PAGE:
Trains For America

More choices for better transportation

Texas high speed developments

Something about Texas politics makes me suspicious. It could be that these guys are all on the level, maybe not. You can expect a bloodbath of legislative favor swapping as this oves forward. It is ironic because, from the pure transportation marketing standpoing, Houston and Dallas are natural close pairs for real HSR service up to European standards. Then, will Southwest go along with it?

I think they should let Southwest run it.

Anyway, the Conroe paper filed this report.

Support for a high-speed train connecting the state’s major metropolitan areas is swiftly gaining momentum in Montgomery County.
County Judge Alan B. Sadler recently joined a consortium of like-minded leaders who want to see the dream of bringing the nation’s first magnetic levitation “maglev” rail to Texas. The Texas High Speed Rail & Transportation Corp., a nonprofit group that aims to study magnetic levitation rail as a new form of public transportation, has grown in membership in recent months from several public officials to more than 60.
Although it hasn’t received formal legislative support, lawmakers from around the state and nation are lining up, including U.S. Sens. John Cornyn and Kay Bailey Hutchinson, both Republicans from Texas, and U.S. Congressman Kevin Brady, R-The Woodlands.
The rail would get passengers from Houston to Dallas in 50 minutes and cost about $100 per trip, Sadler said.
“It would change the way we live in Montgomery County,” he said. “Anytime you can get to downtown Houston in 20 minutes, it will change the demographics.”
Sadler said if the project becomes a reality, the first stop on the railway between Houston and Dallas would be Conroe, bolstering the area’s economic clout.

Filed under: United States High Speed Rail

California counts the cost, and it’s not so bad

The Los Angeles Daily News is following transportation and we know how things are out on the west coast. HSR makes economic sense. Tell your friends.

LANCASTER – California is the 12th largest source of greenhouse gas emissions on the planet, and 41 percent of the state’s emissions come from the transportation sector.

The state also has three of the five most congested urban areas, and the congestion costs the state $20 billion annually in fuel and lost time.

One solution, according to an official with the California High-Speed Rail Authority, is to build a system that would connect the state’s major metropolitan areas and get people out of their cars and onto mass transit.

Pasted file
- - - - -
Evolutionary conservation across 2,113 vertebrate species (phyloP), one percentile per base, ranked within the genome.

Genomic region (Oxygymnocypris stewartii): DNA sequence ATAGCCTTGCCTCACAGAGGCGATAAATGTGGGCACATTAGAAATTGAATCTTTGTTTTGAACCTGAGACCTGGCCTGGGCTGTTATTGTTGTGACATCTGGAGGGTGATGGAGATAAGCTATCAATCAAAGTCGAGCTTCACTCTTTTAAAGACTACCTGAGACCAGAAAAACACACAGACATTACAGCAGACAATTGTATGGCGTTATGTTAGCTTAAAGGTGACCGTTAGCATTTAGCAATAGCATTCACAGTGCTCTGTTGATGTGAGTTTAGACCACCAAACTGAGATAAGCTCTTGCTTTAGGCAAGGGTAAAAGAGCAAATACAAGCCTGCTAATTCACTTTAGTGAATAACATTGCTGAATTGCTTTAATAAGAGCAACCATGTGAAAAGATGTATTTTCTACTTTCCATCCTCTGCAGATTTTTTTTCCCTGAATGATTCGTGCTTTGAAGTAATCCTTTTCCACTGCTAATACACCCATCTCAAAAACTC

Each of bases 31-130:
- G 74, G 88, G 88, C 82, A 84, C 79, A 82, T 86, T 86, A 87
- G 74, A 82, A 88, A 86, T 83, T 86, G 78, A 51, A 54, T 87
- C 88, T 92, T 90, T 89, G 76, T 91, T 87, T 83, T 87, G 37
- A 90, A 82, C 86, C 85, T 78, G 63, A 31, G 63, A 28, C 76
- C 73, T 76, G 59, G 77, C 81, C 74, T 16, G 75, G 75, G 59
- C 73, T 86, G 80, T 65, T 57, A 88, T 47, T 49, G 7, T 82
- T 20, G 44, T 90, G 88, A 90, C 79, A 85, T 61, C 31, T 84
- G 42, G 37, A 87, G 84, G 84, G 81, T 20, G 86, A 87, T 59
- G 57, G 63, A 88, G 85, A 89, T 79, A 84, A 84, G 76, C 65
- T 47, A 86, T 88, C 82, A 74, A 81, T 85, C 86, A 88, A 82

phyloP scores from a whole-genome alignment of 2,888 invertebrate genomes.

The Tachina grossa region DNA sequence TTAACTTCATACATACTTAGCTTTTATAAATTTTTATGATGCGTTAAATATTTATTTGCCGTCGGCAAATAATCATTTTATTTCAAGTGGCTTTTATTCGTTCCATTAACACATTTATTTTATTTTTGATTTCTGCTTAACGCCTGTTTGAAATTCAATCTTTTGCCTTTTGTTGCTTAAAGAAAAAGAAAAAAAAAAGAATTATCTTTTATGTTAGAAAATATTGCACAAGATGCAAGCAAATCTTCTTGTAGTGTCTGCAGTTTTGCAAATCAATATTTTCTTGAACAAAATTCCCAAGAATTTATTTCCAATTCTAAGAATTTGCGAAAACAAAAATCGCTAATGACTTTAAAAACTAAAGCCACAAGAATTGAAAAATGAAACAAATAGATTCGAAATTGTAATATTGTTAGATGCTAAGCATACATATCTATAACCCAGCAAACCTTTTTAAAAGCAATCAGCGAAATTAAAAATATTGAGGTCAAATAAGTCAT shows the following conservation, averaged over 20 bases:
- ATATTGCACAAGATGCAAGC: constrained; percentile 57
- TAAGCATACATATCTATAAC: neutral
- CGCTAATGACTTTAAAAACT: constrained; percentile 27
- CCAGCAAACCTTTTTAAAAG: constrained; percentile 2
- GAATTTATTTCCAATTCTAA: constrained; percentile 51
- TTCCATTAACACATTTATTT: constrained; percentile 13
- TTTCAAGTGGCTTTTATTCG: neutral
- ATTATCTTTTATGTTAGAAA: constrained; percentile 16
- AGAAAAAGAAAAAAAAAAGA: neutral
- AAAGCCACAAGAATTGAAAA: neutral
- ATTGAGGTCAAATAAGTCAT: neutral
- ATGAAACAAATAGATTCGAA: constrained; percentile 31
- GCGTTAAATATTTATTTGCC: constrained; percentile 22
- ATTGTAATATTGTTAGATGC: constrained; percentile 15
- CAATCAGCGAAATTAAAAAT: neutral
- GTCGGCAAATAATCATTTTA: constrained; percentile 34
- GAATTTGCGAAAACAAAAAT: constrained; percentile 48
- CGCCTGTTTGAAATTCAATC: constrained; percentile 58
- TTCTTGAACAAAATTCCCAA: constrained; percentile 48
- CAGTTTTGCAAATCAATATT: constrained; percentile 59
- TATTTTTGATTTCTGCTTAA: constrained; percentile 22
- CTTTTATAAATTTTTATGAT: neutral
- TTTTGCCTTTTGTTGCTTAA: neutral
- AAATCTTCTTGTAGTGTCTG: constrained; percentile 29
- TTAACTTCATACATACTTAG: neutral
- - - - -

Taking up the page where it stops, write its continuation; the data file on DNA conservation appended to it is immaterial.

“The solution is high-speed trains,” said Carrie Pourvahidi, a deputy director with the authority, who spoke recently at an Antelope Valley Chambers of Commerce luncheon.

Constructing a $40 billion, 700-mile high-speed rail line would help alleviate freeway gridlock and whisk passengers at speeds of up to 220 mph from Los Angeles to San Francisco in about 000 miles of freeway, 90 new airport gates and five more runways – the equivalent of building two more airports – to meet future transportation needs would cost $82 billion, Pourvahidi said.

Filed under: United States High Speed Rail

French have a new type of overnight train?

Here is an extensive report from the London Times. There is an interesting note in this one. HSR trains must operate at reduced speeds during night hours because of noise reduction.

So, where in North America would this concept work?

From

December 17, 2007

All aboard the overnight party train for the French Riviera

 

 

1930s UK trains Orient Express Golden Arrow rail.

Overnight party trains with DJs, music and talent competitions are being planned by French railways in an attempt to breath new life into a declining service.

The initiative comes after the state-run Société Nationale des Chemins de Fer (SNCF) signalled the end of an era with the closure of its traditional sleeping cars to the French Riviera.

As older generations abandon the private compartments of the sedate wagon-lits, so the SNCF hopes to draw the 18-30s on to locomotives equipped with urban attractions.

These include an allnight bar and loud rock and pop music for anyone who wants to dance, according to SNCF. Carriages next to the bar will be turned into lounges with soft lighting, and passengers will be encouraged to switch seats to strike up conversations.

Filed under: International High Speed Rail

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